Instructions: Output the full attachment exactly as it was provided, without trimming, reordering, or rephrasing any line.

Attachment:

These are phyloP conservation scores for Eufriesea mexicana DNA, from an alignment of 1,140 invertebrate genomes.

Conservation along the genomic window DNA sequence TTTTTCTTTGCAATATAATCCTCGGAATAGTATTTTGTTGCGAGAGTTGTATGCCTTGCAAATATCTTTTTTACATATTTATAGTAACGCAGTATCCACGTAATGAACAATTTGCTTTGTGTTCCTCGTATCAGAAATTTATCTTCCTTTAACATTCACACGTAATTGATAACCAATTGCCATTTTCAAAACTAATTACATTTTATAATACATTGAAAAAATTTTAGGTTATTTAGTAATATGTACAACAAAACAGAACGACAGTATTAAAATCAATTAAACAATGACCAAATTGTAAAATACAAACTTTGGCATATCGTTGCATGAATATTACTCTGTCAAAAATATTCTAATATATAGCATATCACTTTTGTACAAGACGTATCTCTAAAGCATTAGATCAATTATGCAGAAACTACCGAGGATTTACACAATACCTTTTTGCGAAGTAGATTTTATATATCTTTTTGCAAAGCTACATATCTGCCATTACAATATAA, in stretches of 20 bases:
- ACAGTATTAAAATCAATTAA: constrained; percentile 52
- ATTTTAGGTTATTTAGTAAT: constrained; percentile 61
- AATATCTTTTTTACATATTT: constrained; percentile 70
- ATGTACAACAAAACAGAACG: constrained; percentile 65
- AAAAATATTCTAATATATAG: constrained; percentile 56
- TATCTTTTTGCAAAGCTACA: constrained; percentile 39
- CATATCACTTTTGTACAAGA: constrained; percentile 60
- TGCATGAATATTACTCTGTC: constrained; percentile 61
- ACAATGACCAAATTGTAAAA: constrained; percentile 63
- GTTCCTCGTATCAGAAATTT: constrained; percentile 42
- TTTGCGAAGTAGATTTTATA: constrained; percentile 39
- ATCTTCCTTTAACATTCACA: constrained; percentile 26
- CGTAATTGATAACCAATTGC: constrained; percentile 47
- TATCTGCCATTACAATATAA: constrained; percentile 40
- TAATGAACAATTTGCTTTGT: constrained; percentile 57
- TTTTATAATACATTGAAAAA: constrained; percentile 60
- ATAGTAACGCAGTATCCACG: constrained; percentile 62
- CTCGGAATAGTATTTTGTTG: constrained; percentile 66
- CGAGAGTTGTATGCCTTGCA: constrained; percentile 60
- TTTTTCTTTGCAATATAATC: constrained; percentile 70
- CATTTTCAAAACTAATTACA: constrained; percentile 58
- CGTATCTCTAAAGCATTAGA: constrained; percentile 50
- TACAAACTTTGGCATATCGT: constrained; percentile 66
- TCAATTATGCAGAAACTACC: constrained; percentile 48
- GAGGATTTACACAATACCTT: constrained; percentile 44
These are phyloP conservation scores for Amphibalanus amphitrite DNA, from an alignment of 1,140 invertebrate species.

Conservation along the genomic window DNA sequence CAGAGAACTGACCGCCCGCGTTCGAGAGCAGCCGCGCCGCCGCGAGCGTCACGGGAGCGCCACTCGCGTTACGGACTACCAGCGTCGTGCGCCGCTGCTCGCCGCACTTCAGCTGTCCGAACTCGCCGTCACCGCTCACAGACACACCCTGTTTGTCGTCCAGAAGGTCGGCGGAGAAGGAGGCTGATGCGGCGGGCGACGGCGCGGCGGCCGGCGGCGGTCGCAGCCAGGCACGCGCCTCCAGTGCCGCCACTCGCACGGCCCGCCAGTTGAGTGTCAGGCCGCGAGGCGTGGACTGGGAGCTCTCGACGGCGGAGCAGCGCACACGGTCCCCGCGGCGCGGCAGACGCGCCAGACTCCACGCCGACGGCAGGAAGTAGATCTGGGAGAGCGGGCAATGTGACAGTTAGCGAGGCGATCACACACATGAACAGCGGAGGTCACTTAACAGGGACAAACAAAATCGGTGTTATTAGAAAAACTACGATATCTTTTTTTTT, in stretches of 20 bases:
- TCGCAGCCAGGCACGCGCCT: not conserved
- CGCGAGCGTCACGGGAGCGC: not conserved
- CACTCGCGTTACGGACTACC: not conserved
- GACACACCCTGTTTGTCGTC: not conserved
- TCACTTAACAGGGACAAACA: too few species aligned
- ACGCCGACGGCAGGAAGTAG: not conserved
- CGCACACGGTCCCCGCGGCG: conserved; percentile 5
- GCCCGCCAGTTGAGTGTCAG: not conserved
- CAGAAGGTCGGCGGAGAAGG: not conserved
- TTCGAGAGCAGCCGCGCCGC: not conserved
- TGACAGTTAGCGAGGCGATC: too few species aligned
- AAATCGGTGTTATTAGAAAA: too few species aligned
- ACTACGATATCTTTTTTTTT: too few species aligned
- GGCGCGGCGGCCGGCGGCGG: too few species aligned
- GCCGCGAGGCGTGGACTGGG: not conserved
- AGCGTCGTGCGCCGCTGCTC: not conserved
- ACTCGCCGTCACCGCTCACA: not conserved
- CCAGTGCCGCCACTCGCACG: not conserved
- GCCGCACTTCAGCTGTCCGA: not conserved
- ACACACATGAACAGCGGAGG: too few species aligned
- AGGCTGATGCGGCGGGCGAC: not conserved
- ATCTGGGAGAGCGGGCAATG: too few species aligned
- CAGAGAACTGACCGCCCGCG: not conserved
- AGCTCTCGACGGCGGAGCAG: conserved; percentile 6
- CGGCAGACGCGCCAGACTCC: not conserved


These are phyloP conservation scores for Eufriesea mexicana DNA, from an alignment of 1,140 invertebrate genomes.

Conservation along the genomic window DNA sequence TTTTTCTTTGCAATATAATCCTCGGAATAGTATTTTGTTGCGAGAGTTGTATGCCTTGCAAATATCTTTTTTACATATTTATAGTAACGCAGTATCCACGTAATGAACAATTTGCTTTGTGTTCCTCGTATCAGAAATTTATCTTCCTTTAACATTCACACGTAATTGATAACCAATTGCCATTTTCAAAACTAATTACATTTTATAATACATTGAAAAAATTTTAGGTTATTTAGTAATATGTACAACAAAACAGAACGACAGTATTAAAATCAATTAAACAATGACCAAATTGTAAAATACAAACTTTGGCATATCGTTGCATGAATATTACTCTGTCAAAAATATTCTAATATATAGCATATCACTTTTGTACAAGACGTATCTCTAAAGCATTAGATCAATTATGCAGAAACTACCGAGGATTTACACAATACCTTTTTGCGAAGTAGATTTTATATATCTTTTTGCAAAGCTACATATCTGCCATTACAATATAA, in stretches of 20 bases:
- ACAGTATTAAAATCAATTAA: constrained; percentile 52
- ATTTTAGGTTATTTAGTAAT: constrained; percentile 61
- AATATCTTTTTTACATATTT: constrained; percentile 70
- ATGTACAACAAAACAGAACG: constrained; percentile 65
- AAAAATATTCTAATATATAG: constrained; percentile 56
- TATCTTTTTGCAAAGCTACA: constrained; percentile 39
- CATATCACTTTTGTACAAGA: constrained; percentile 60
- TGCATGAATATTACTCTGTC: constrained; percentile 61
- ACAATGACCAAATTGTAAAA: constrained; percentile 63
- GTTCCTCGTATCAGAAATTT: constrained; percentile 42
- TTTGCGAAGTAGATTTTATA: constrained; percentile 39
- ATCTTCCTTTAACATTCACA: constrained; percentile 26
- CGTAATTGATAACCAATTGC: constrained; percentile 47
- TATCTGCCATTACAATATAA: constrained; percentile 40
- TAATGAACAATTTGCTTTGT: constrained; percentile 57
- TTTTATAATACATTGAAAAA: constrained; percentile 60
- ATAGTAACGCAGTATCCACG: constrained; percentile 62
- CTCGGAATAGTATTTTGTTG: constrained; percentile 66
- CGAGAGTTGTATGCCTTGCA: constrained; percentile 60
- TTTTTCTTTGCAATATAATC: constrained; percentile 70
- CATTTTCAAAACTAATTACA: constrained; percentile 58
- CGTATCTCTAAAGCATTAGA: constrained; percentile 50
- TACAAACTTTGGCATATCGT: constrained; percentile 66
- TCAATTATGCAGAAACTACC: constrained; percentile 48
- GAGGATTTACACAATACCTT: constrained; percentile 44
These are phyloP conservation scores for Amphibalanus amphitrite DNA, from an alignment of 1,140 invertebrate species.

Conservation along the genomic window DNA sequence CAGAGAACTGACCGCCCGCGTTCGAGAGCAGCCGCGCCGCCGCGAGCGTCACGGGAGCGCCACTCGCGTTACGGACTACCAGCGTCGTGCGCCGCTGCTCGCCGCACTTCAGCTGTCCGAACTCGCCGTCACCGCTCACAGACACACCCTGTTTGTCGTCCAGAAGGTCGGCGGAGAAGGAGGCTGATGCGGCGGGCGACGGCGCGGCGGCCGGCGGCGGTCGCAGCCAGGCACGCGCCTCCAGTGCCGCCACTCGCACGGCCCGCCAGTTGAGTGTCAGGCCGCGAGGCGTGGACTGGGAGCTCTCGACGGCGGAGCAGCGCACACGGTCCCCGCGGCGCGGCAGACGCGCCAGACTCCACGCCGACGGCAGGAAGTAGATCTGGGAGAGCGGGCAATGTGACAGTTAGCGAGGCGATCACACACATGAACAGCGGAGGTCACTTAACAGGGACAAACAAAATCGGTGTTATTAGAAAAACTACGATATCTTTTTTTTT, in stretches of 20 bases:
- TCGCAGCCAGGCACGCGCCT: not conserved
- CGCGAGCGTCACGGGAGCGC: not conserved
- CACTCGCGTTACGGACTACC: not conserved
- GACACACCCTGTTTGTCGTC: not conserved
- TCACTTAACAGGGACAAACA: too few species aligned
- ACGCCGACGGCAGGAAGTAG: not conserved
- CGCACACGGTCCCCGCGGCG: conserved; percentile 5
- GCCCGCCAGTTGAGTGTCAG: not conserved
- CAGAAGGTCGGCGGAGAAGG: not conserved
- TTCGAGAGCAGCCGCGCCGC: not conserved
- TGACAGTTAGCGAGGCGATC: too few species aligned
- AAATCGGTGTTATTAGAAAA: too few species aligned
- ACTACGATATCTTTTTTTTT: too few species aligned
- GGCGCGGCGGCCGGCGGCGG: too few species aligned
- GCCGCGAGGCGTGGACTGGG: not conserved
- AGCGTCGTGCGCCGCTGCTC: not conserved
- ACTCGCCGTCACCGCTCACA: not conserved
- CCAGTGCCGCCACTCGCACG: not conserved
- GCCGCACTTCAGCTGTCCGA: not conserved
- ACACACATGAACAGCGGAGG: too few species aligned
- AGGCTGATGCGGCGGGCGAC: not conserved
- ATCTGGGAGAGCGGGCAATG: too few species aligned
- CAGAGAACTGACCGCCCGCG: not conserved
- AGCTCTCGACGGCGGAGCAG: conserved; percentile 6
- CGGCAGACGCGCCAGACTCC: not conserved